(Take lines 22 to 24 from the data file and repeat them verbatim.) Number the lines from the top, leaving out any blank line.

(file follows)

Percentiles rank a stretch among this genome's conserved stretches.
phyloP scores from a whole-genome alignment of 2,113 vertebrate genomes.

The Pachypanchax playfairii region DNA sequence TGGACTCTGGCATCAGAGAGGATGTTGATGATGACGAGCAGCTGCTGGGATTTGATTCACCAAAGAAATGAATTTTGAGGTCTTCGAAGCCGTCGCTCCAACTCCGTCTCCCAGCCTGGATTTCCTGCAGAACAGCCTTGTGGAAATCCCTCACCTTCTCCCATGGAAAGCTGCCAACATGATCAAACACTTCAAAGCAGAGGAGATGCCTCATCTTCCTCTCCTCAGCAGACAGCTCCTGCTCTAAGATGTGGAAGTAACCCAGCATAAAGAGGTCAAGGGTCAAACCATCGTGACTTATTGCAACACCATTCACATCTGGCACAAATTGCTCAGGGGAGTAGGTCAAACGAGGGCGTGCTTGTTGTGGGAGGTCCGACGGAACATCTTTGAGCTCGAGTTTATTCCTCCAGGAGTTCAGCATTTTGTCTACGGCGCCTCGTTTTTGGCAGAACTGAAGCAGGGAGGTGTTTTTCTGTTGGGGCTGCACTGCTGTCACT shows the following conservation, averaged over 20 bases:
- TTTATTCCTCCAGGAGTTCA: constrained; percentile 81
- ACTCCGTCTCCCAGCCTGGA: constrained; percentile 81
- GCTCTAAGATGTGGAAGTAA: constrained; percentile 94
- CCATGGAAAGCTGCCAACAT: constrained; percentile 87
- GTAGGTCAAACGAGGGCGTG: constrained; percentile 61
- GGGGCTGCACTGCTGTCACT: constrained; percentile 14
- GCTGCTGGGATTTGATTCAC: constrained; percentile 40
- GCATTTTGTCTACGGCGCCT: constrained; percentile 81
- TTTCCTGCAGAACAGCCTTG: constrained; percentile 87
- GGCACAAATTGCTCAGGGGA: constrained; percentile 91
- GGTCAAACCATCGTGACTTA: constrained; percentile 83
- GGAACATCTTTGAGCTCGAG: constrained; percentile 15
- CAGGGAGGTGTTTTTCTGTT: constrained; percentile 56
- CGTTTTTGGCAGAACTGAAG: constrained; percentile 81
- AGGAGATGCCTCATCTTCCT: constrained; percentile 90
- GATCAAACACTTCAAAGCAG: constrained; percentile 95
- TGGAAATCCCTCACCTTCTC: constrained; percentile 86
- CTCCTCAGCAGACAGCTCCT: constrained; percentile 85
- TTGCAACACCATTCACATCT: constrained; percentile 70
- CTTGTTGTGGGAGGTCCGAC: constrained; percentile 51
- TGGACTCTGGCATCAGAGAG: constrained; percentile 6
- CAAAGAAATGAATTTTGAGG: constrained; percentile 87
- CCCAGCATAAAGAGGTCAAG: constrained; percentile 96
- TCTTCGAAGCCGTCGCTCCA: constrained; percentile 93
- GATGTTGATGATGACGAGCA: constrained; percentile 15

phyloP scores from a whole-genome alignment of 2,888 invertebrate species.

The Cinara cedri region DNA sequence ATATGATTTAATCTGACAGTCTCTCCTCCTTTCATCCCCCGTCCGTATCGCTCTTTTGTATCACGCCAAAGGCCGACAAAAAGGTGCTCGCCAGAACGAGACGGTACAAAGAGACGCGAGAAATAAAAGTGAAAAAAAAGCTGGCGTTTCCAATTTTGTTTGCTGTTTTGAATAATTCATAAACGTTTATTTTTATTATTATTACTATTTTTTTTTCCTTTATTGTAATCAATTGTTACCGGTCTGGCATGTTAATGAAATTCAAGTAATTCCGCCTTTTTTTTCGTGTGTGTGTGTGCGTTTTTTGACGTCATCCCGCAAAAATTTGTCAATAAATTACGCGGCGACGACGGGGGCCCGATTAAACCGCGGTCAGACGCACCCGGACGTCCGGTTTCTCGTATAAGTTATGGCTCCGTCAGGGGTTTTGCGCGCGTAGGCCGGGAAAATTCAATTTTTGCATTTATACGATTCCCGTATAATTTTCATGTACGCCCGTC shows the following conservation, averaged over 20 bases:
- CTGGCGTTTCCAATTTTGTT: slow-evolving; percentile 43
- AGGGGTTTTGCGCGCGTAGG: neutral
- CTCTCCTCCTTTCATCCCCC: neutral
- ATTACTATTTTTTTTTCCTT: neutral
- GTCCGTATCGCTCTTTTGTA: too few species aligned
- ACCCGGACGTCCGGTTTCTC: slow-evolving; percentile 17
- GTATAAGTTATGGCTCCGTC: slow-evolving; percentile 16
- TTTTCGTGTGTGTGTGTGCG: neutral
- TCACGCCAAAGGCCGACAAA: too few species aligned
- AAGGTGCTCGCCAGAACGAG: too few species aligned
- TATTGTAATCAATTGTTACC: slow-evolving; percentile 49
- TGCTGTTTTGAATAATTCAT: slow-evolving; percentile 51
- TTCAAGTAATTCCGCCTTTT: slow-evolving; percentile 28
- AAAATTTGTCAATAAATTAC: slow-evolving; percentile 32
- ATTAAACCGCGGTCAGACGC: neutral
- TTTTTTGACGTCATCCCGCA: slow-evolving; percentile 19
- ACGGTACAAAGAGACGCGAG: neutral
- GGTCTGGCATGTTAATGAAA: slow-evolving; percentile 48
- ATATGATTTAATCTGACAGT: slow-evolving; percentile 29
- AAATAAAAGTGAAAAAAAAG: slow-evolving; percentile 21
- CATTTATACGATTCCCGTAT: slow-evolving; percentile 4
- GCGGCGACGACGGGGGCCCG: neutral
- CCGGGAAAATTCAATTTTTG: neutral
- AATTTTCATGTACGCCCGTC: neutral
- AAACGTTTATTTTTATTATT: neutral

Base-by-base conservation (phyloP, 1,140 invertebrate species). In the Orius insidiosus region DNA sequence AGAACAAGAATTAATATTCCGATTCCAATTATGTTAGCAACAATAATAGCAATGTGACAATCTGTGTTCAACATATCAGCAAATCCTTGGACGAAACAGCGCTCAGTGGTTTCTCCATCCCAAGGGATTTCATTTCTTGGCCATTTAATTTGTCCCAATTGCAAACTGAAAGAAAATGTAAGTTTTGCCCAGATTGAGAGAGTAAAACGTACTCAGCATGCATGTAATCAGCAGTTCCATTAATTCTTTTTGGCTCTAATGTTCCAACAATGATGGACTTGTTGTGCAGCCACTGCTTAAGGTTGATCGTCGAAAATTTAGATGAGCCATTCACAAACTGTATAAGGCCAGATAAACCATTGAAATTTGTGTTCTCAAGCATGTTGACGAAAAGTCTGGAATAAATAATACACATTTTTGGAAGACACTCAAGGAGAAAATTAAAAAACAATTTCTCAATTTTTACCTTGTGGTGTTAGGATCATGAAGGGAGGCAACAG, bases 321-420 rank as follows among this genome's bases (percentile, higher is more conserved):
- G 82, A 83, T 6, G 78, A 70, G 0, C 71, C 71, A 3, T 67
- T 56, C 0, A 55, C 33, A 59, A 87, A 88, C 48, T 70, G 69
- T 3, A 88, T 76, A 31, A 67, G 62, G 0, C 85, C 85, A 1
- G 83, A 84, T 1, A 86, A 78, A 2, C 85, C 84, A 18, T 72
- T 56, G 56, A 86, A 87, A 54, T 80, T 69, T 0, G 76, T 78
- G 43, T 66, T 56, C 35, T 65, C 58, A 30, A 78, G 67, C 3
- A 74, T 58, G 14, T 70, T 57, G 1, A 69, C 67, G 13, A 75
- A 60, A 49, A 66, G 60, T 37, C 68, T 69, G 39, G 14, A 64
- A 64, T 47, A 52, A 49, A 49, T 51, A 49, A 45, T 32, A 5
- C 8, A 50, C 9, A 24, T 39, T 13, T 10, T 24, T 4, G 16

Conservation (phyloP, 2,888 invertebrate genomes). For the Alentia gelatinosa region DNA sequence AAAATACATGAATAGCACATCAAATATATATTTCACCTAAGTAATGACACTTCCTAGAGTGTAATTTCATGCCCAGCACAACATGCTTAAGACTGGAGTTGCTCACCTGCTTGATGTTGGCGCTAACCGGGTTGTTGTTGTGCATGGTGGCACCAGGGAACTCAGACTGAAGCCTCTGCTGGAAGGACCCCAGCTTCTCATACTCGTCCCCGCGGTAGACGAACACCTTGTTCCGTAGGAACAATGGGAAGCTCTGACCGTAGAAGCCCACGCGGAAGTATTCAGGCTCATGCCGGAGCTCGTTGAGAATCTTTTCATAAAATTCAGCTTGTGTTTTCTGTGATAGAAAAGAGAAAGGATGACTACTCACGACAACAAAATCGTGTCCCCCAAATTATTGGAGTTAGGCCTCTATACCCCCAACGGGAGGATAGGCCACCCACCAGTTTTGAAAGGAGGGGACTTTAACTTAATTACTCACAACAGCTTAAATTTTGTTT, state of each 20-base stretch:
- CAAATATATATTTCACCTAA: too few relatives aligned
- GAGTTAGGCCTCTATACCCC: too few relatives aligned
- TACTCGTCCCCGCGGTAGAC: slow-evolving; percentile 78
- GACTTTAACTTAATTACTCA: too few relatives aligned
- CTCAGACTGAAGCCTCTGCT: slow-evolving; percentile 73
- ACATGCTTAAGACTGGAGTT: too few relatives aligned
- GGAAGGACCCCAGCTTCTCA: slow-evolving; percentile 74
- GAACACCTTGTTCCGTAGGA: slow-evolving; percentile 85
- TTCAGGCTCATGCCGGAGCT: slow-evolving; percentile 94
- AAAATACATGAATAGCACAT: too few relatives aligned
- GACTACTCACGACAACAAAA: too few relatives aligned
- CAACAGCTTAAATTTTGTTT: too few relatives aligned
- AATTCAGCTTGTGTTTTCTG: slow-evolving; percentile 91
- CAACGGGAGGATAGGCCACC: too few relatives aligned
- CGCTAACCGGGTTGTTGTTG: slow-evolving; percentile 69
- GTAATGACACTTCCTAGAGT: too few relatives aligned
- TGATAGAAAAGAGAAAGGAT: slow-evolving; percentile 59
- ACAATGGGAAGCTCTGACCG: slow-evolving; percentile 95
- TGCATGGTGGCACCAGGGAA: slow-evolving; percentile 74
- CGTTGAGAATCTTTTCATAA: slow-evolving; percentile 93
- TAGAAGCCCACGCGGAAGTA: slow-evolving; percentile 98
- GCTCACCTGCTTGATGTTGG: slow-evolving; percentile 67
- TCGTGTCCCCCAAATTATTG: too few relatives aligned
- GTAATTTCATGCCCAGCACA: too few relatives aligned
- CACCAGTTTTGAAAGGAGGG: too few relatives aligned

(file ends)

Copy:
- TTGCAACACCATTCACATCT: constrained; percentile 70
- CTTGTTGTGGGAGGTCCGAC: constrained; percentile 51
- TGGACTCTGGCATCAGAGAG: constrained; percentile 6